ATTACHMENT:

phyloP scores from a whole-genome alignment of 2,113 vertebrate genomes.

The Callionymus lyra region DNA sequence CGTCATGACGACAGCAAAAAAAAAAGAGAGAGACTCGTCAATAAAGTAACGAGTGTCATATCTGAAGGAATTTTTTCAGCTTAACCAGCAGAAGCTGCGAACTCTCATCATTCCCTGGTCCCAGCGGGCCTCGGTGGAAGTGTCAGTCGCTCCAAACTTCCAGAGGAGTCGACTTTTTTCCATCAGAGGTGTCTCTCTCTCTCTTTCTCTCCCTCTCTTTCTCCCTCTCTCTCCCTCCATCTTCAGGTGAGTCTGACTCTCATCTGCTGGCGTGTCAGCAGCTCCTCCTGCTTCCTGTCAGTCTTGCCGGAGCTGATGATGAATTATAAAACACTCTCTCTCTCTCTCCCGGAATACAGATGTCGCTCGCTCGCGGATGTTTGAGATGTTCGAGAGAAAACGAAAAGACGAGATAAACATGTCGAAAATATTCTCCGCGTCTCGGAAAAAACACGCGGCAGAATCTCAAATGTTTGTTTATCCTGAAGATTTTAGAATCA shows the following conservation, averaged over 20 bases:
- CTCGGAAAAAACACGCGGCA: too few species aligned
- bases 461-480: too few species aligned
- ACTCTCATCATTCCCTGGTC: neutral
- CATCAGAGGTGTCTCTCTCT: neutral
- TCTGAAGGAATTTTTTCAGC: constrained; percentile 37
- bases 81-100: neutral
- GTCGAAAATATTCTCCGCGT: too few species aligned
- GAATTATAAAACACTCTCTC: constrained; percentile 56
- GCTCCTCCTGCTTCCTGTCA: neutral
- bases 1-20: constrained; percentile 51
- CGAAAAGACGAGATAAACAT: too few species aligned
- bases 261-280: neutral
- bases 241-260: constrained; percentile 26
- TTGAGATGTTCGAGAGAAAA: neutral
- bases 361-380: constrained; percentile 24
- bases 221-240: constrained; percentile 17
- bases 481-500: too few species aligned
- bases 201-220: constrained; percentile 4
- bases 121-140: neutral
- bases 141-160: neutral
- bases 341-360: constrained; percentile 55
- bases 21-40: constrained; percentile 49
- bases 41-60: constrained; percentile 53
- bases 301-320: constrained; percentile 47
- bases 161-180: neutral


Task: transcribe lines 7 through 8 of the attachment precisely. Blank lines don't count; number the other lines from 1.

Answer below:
- TCTGAAGGAATTTTTTCAGC: constrained; percentile 37
- bases 81-100: neutral